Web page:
Even so, the short tracks remained the circuit’s foundation. When Anheuser-Busch first came on as a sponsor in ‘82, 23 of the 29 races run that year were on short tracks.
They included such relatively unheralded speedways as South Boston, Orange County, Hickory, Caraway and Asheville. Half-milers already part of the Winston Cup circuit were also in the mix, including Martinsville, Bristol and Nashville.
Not to mention IRP, which staged its first Busch Series race in 1982, won by Morgan Shepherd, who had been a regular for almost a decade.
As time passed and NASCAR’s top circuit began to add races at new tracks in large markets from coast to coast, the short tracks began to fall by the wayside for the Busch Series.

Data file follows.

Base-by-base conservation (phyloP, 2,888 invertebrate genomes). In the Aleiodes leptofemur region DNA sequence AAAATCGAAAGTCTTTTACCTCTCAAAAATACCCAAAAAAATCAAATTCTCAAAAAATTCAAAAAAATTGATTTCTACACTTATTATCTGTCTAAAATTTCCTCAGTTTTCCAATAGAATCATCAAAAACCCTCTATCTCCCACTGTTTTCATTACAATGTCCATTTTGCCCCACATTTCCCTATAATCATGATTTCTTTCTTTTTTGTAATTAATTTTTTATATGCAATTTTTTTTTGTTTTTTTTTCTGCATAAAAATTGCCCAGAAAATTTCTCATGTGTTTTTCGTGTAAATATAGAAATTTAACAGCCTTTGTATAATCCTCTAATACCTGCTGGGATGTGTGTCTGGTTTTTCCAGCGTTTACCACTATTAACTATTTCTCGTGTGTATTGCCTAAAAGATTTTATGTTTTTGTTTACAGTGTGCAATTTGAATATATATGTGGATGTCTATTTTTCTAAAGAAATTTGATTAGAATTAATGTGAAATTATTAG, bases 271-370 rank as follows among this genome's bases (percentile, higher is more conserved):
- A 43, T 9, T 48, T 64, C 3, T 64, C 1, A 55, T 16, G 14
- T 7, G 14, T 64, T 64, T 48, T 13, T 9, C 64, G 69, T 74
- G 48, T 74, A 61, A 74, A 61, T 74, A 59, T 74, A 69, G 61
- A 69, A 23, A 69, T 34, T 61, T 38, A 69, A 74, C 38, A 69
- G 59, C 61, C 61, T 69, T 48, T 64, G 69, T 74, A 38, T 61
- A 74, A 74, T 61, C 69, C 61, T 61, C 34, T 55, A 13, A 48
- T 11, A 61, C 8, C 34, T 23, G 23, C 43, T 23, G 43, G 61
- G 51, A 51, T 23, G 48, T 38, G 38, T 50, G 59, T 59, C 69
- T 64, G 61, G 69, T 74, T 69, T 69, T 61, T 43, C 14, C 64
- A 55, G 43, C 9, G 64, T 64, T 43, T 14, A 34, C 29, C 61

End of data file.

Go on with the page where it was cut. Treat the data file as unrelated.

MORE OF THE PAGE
It just made good business sense for NASCAR to present its products in its largest markets with its largest crowds and the added maximum television exposure.
Even so, IRP remained. There had to be a reason why. Maybe it was because Nationwide Series events always drew good, enthusiastic crowds. I know that was especially the case after the first Brickyard 400 came to Indy in 1994.
Many members of the media stayed at what was then the Howard Johnson Motel on High School Road, not far from the 2.5-mile Indy track.
Early Saturday night a few left the motel for dinner. They were amazed to see bumper-to-bumper traffic on the road in front of them.
They were told folks were inching their way to IRP for the Busch Series race. It was a rare sight, indeed.